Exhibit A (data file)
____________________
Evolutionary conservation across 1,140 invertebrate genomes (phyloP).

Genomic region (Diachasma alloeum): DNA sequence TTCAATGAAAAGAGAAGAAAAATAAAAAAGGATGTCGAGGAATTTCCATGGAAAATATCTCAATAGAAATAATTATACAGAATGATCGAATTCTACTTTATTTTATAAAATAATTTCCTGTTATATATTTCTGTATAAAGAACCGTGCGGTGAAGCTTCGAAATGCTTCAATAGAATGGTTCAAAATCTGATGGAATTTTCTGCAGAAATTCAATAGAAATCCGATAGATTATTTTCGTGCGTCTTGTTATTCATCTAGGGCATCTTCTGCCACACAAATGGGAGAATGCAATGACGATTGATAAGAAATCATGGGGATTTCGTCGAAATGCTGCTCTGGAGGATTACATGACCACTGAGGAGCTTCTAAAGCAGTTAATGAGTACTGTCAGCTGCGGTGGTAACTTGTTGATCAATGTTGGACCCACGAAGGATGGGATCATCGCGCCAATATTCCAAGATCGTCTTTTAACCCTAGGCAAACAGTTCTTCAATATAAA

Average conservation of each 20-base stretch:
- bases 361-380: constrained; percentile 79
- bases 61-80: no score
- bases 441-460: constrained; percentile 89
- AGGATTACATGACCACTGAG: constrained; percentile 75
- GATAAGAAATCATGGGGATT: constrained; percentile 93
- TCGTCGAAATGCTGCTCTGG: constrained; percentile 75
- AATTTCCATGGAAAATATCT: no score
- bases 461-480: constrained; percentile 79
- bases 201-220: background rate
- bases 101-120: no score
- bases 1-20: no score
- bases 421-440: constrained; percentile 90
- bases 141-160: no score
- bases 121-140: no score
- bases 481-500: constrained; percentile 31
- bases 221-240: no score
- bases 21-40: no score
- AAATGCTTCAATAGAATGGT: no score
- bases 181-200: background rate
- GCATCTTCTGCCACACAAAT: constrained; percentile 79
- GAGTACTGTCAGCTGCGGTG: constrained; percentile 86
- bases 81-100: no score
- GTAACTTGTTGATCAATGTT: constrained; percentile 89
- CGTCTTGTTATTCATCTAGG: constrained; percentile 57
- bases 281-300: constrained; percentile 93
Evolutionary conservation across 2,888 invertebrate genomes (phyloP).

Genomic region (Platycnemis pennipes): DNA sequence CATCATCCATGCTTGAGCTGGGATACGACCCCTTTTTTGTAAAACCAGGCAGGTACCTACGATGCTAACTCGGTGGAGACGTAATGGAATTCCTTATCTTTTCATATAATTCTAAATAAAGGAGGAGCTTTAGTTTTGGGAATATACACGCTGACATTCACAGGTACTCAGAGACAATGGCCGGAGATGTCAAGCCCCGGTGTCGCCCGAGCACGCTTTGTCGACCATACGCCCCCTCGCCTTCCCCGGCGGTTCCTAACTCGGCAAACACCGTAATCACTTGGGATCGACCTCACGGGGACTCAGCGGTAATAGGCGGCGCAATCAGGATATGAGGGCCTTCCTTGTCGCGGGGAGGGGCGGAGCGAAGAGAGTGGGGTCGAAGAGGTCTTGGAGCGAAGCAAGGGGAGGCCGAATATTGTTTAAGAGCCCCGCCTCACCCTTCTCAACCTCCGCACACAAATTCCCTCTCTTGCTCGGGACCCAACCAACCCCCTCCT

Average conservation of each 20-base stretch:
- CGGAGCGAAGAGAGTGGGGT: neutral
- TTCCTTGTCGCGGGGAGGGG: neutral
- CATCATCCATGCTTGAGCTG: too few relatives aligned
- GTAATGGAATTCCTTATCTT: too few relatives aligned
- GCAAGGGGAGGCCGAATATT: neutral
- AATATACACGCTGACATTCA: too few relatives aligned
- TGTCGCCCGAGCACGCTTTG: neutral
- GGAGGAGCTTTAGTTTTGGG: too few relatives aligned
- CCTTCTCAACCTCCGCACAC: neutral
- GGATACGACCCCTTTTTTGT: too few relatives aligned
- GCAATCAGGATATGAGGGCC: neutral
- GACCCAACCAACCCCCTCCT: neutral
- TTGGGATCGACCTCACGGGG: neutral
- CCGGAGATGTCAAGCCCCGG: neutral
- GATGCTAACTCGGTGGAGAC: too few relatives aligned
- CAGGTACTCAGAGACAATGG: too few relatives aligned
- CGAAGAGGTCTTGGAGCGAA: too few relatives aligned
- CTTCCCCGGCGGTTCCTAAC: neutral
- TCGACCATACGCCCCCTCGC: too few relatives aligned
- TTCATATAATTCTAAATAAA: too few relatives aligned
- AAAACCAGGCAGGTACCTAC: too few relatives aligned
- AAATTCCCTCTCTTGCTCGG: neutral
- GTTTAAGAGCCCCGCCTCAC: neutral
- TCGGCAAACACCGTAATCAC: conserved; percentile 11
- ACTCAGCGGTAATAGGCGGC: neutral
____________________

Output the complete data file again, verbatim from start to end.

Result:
Evolutionary conservation across 1,140 invertebrate genomes (phyloP).

Genomic region (Diachasma alloeum): DNA sequence TTCAATGAAAAGAGAAGAAAAATAAAAAAGGATGTCGAGGAATTTCCATGGAAAATATCTCAATAGAAATAATTATACAGAATGATCGAATTCTACTTTATTTTATAAAATAATTTCCTGTTATATATTTCTGTATAAAGAACCGTGCGGTGAAGCTTCGAAATGCTTCAATAGAATGGTTCAAAATCTGATGGAATTTTCTGCAGAAATTCAATAGAAATCCGATAGATTATTTTCGTGCGTCTTGTTATTCATCTAGGGCATCTTCTGCCACACAAATGGGAGAATGCAATGACGATTGATAAGAAATCATGGGGATTTCGTCGAAATGCTGCTCTGGAGGATTACATGACCACTGAGGAGCTTCTAAAGCAGTTAATGAGTACTGTCAGCTGCGGTGGTAACTTGTTGATCAATGTTGGACCCACGAAGGATGGGATCATCGCGCCAATATTCCAAGATCGTCTTTTAACCCTAGGCAAACAGTTCTTCAATATAAA

Average conservation of each 20-base stretch:
- bases 361-380: constrained; percentile 79
- bases 61-80: no score
- bases 441-460: constrained; percentile 89
- AGGATTACATGACCACTGAG: constrained; percentile 75
- GATAAGAAATCATGGGGATT: constrained; percentile 93
- TCGTCGAAATGCTGCTCTGG: constrained; percentile 75
- AATTTCCATGGAAAATATCT: no score
- bases 461-480: constrained; percentile 79
- bases 201-220: background rate
- bases 101-120: no score
- bases 1-20: no score
- bases 421-440: constrained; percentile 90
- bases 141-160: no score
- bases 121-140: no score
- bases 481-500: constrained; percentile 31
- bases 221-240: no score
- bases 21-40: no score
- AAATGCTTCAATAGAATGGT: no score
- bases 181-200: background rate
- GCATCTTCTGCCACACAAAT: constrained; percentile 79
- GAGTACTGTCAGCTGCGGTG: constrained; percentile 86
- bases 81-100: no score
- GTAACTTGTTGATCAATGTT: constrained; percentile 89
- CGTCTTGTTATTCATCTAGG: constrained; percentile 57
- bases 281-300: constrained; percentile 93
Evolutionary conservation across 2,888 invertebrate genomes (phyloP).

Genomic region (Platycnemis pennipes): DNA sequence CATCATCCATGCTTGAGCTGGGATACGACCCCTTTTTTGTAAAACCAGGCAGGTACCTACGATGCTAACTCGGTGGAGACGTAATGGAATTCCTTATCTTTTCATATAATTCTAAATAAAGGAGGAGCTTTAGTTTTGGGAATATACACGCTGACATTCACAGGTACTCAGAGACAATGGCCGGAGATGTCAAGCCCCGGTGTCGCCCGAGCACGCTTTGTCGACCATACGCCCCCTCGCCTTCCCCGGCGGTTCCTAACTCGGCAAACACCGTAATCACTTGGGATCGACCTCACGGGGACTCAGCGGTAATAGGCGGCGCAATCAGGATATGAGGGCCTTCCTTGTCGCGGGGAGGGGCGGAGCGAAGAGAGTGGGGTCGAAGAGGTCTTGGAGCGAAGCAAGGGGAGGCCGAATATTGTTTAAGAGCCCCGCCTCACCCTTCTCAACCTCCGCACACAAATTCCCTCTCTTGCTCGGGACCCAACCAACCCCCTCCT

Average conservation of each 20-base stretch:
- CGGAGCGAAGAGAGTGGGGT: neutral
- TTCCTTGTCGCGGGGAGGGG: neutral
- CATCATCCATGCTTGAGCTG: too few relatives aligned
- GTAATGGAATTCCTTATCTT: too few relatives aligned
- GCAAGGGGAGGCCGAATATT: neutral
- AATATACACGCTGACATTCA: too few relatives aligned
- TGTCGCCCGAGCACGCTTTG: neutral
- GGAGGAGCTTTAGTTTTGGG: too few relatives aligned
- CCTTCTCAACCTCCGCACAC: neutral
- GGATACGACCCCTTTTTTGT: too few relatives aligned
- GCAATCAGGATATGAGGGCC: neutral
- GACCCAACCAACCCCCTCCT: neutral
- TTGGGATCGACCTCACGGGG: neutral
- CCGGAGATGTCAAGCCCCGG: neutral
- GATGCTAACTCGGTGGAGAC: too few relatives aligned
- CAGGTACTCAGAGACAATGG: too few relatives aligned
- CGAAGAGGTCTTGGAGCGAA: too few relatives aligned
- CTTCCCCGGCGGTTCCTAAC: neutral
- TCGACCATACGCCCCCTCGC: too few relatives aligned
- TTCATATAATTCTAAATAAA: too few relatives aligned
- AAAACCAGGCAGGTACCTAC: too few relatives aligned
- AAATTCCCTCTCTTGCTCGG: neutral
- GTTTAAGAGCCCCGCCTCAC: neutral
- TCGGCAAACACCGTAATCAC: conserved; percentile 11
- ACTCAGCGGTAATAGGCGGC: neutral